Every graph theorist knows that the colourings of a graph with a given number of colourings are counted by a certain polynomial, the chromatic polynomial of the graph. My purpose here is to point out that there is more to it than that. I will describe three problems to which polynomials provide the answer, and a fourth to which the answer is not yet known.
I will illustrate with the famous Petersen graph, shown here:
Graph colouring
A graph, then, is something like this picture; it has vertices and edges, each edge joining two distinct vertices and not having a direction, and no multiple edges (so each pair of vertices is either joined or not).
A proper colouring of the graph X with q colours is an assignment of the colours to the vertices in such a way that vertices joined by an edge receive different colours.
Theorem There is a polynomial P_{X} with the property that, for any positive integer q, the number of proper colourings of X with q colours is P_{X}(q).
This theorem is usually proved by deletion and contraction. Since I want to talk about the Inclusion-Exclusion Principle, I will give a proof using this principle as an illustration. The Principle of Inclusion and Exclusion, or PIE for short, does the following. If we have a family of subsets of a set, and we know how many elements of the set lie in any prescribed subfamily (and possibly more) of the sets, then we can compute how many elements lie in any prescribed subfamily and no more. The essential part is to count the number of elements lying in none of the sets. This is given by the following statement:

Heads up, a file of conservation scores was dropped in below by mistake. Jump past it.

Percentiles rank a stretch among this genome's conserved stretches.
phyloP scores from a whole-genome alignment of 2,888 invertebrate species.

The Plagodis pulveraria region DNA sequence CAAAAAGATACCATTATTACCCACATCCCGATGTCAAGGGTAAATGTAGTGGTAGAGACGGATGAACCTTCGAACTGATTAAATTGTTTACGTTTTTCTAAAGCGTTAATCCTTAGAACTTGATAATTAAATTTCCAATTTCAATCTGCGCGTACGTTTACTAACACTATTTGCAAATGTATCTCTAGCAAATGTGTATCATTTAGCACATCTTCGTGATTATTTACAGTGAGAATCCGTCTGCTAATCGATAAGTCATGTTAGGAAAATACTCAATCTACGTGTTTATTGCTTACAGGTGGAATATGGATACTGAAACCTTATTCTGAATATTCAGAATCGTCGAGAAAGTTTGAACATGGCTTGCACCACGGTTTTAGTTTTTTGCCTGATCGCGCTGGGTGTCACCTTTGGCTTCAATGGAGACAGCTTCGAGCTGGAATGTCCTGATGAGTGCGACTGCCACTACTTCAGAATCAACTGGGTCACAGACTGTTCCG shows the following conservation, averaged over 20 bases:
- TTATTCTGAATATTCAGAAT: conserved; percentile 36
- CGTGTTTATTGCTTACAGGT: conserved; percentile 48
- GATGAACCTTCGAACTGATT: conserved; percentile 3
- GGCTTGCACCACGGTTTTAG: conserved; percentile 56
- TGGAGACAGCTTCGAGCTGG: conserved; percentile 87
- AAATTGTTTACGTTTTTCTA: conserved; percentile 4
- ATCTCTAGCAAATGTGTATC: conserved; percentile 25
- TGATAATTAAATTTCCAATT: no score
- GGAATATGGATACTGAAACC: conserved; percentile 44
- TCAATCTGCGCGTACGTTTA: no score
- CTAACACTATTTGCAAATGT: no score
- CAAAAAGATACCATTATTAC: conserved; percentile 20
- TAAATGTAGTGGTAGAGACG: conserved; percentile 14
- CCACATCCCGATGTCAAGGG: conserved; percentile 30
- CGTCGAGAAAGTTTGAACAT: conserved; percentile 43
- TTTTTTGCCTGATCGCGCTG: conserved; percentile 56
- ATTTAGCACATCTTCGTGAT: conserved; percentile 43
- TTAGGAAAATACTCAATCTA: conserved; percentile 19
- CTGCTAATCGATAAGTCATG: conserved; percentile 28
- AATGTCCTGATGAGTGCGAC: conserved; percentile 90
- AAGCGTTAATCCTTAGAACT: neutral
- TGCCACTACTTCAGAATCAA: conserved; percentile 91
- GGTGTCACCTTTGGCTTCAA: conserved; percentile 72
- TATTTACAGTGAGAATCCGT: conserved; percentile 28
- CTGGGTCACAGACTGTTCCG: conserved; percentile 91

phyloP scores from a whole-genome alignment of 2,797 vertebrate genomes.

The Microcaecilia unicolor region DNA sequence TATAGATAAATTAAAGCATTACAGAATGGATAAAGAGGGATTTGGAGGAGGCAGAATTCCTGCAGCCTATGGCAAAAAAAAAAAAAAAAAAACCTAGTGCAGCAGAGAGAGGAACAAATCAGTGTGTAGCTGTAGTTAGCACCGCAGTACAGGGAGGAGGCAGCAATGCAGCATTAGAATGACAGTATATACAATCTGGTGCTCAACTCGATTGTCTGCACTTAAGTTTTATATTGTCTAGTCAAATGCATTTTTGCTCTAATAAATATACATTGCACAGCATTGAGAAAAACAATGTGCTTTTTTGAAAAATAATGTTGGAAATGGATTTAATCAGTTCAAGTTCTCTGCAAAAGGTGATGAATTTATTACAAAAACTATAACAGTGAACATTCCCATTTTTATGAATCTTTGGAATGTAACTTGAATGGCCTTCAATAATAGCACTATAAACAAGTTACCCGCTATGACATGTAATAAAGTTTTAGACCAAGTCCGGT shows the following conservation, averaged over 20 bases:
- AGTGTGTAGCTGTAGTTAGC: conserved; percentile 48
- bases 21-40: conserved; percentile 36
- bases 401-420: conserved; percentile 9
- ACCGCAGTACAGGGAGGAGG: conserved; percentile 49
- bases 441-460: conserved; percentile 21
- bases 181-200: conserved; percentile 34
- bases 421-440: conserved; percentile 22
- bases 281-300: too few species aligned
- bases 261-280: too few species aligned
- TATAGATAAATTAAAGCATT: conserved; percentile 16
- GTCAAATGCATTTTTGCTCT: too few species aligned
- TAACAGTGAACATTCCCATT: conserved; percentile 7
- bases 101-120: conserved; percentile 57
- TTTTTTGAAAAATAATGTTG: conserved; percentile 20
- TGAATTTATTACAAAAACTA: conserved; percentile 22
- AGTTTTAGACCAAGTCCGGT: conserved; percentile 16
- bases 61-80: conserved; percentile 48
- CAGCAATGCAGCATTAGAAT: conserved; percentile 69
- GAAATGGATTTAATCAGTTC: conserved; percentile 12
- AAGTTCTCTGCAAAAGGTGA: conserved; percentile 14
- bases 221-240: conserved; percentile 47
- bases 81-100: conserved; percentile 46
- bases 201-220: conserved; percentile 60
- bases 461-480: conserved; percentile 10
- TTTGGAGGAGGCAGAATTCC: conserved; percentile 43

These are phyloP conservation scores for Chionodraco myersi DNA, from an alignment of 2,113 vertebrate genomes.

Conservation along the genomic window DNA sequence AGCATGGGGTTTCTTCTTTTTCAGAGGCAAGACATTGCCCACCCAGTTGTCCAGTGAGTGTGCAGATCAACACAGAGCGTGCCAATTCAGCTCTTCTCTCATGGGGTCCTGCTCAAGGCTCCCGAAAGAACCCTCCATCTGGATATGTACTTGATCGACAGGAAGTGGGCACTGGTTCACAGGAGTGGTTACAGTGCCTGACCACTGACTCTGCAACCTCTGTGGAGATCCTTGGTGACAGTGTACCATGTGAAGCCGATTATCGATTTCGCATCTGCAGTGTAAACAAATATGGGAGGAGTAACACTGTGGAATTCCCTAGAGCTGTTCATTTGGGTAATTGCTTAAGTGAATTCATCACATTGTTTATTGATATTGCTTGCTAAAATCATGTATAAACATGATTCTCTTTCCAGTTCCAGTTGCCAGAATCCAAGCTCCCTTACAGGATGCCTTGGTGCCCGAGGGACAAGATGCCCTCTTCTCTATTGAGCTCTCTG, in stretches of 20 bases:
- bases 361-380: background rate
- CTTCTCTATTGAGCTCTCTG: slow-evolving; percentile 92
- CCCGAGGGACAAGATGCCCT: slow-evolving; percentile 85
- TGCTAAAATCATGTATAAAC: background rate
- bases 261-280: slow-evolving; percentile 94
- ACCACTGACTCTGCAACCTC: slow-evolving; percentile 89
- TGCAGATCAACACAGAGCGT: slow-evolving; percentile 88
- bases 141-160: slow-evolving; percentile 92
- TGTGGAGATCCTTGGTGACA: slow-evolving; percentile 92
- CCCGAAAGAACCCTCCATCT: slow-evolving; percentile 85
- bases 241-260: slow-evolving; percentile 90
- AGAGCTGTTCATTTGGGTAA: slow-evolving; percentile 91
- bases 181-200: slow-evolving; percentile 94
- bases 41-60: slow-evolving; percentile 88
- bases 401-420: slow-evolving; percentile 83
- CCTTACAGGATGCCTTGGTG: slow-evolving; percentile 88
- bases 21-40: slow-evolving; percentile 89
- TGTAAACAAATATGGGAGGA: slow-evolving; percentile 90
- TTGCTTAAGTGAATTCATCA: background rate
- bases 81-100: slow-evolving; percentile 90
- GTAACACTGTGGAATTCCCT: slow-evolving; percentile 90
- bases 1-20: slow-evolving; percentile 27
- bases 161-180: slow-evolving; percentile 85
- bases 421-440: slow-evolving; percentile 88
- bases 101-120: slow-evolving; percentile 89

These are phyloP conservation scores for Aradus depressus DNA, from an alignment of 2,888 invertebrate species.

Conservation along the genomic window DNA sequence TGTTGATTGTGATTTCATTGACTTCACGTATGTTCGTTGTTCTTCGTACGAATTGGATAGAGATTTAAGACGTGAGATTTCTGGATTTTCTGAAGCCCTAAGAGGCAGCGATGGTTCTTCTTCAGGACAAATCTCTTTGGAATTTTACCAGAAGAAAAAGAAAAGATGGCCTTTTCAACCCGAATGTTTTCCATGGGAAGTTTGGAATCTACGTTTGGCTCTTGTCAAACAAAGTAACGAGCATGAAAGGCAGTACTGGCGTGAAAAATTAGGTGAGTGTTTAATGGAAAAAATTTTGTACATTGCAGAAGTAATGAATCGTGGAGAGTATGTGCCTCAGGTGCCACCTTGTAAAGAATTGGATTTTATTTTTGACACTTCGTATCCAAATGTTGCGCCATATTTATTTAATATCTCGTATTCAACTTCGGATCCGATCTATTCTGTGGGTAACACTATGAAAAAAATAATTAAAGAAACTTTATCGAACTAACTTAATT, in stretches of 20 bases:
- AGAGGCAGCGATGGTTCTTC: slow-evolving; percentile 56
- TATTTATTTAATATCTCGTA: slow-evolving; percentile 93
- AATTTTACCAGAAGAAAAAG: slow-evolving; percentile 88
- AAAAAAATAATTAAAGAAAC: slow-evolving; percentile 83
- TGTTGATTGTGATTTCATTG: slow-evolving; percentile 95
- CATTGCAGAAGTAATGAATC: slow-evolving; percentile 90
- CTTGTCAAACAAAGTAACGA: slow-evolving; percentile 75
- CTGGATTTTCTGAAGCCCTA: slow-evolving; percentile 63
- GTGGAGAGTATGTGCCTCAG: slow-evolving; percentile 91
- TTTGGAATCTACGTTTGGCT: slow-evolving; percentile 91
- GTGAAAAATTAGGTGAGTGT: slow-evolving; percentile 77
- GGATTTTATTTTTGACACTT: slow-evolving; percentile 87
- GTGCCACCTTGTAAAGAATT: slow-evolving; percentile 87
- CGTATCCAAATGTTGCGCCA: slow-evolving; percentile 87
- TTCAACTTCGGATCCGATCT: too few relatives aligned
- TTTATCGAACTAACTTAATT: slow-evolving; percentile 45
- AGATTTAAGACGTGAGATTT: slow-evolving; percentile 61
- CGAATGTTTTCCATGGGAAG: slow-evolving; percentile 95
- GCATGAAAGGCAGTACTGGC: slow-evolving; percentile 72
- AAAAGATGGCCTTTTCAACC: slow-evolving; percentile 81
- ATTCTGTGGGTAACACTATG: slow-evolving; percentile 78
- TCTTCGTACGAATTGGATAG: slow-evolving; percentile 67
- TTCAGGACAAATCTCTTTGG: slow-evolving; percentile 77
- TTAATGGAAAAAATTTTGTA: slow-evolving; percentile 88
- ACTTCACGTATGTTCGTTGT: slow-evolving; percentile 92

Theorem Let T_{1},…,T_{n} be subsets of a set S. For any subset J of {1,…,n}, let T_{J} be the intersection of the sets T_{i} for i∈Ji, with T_{∅}=S. Then the number of elements lying in none of the sets T is given by
Σ_{J⊆{1,…,n}} (−1)^{n−|J|}|T_{J}|.
The idea of the proof is that we count all the elements of T_{∅}=S, remove the elements that lie in some set T_{i}, put back in the ones which have been removed twice, …
Counting proper colourings is a job for this principle. We take the set of all possible colourings, proper or not, of the graph with q colours; there are q^{n} of these, where n is the number of vertices. Now we have to exclude the ones that have bad edges, joining vertices of the same colour. How many colourings have at least a set A of bad edges? To count them, look at the subgraph with edge set A. By assumption, all vertices in a connected component of this graph have the same colour. So, if c(A) is the number of connected components of this subgraph, there are q^{c(A)} such colourings. Then PIE gives the number of colourings with no bad edges as
P_{X}(q) = Σ_{A⊆E} (−1)^{|E−A|}q^{c(A), }
which is clearly a polynomial in q. This polynomial is the chromatic polynomial of X.
For the Petersen graph, the chromatic polynomial is
P_{X}(q) | = | q(q−1)(q−2)× |
(q^{7}−12q^{6}+67q^{5}−230q^{4}+529q^{3}−814q^{2}+775q−352). |
We see that the least number of colours required for a proper colouring (the smallest q for which this is non-zero) is 3, and the number of proper colourings for q up to 10 is given in the following table:
q | 3 | 4 | 5 | 6 | 7 | 8 | 9 | 10 |
P_{X}(q) | 120 | 12960 | 332880 | 3868080 | 27767880 | 144278400 | 594347040 | 2055598560 |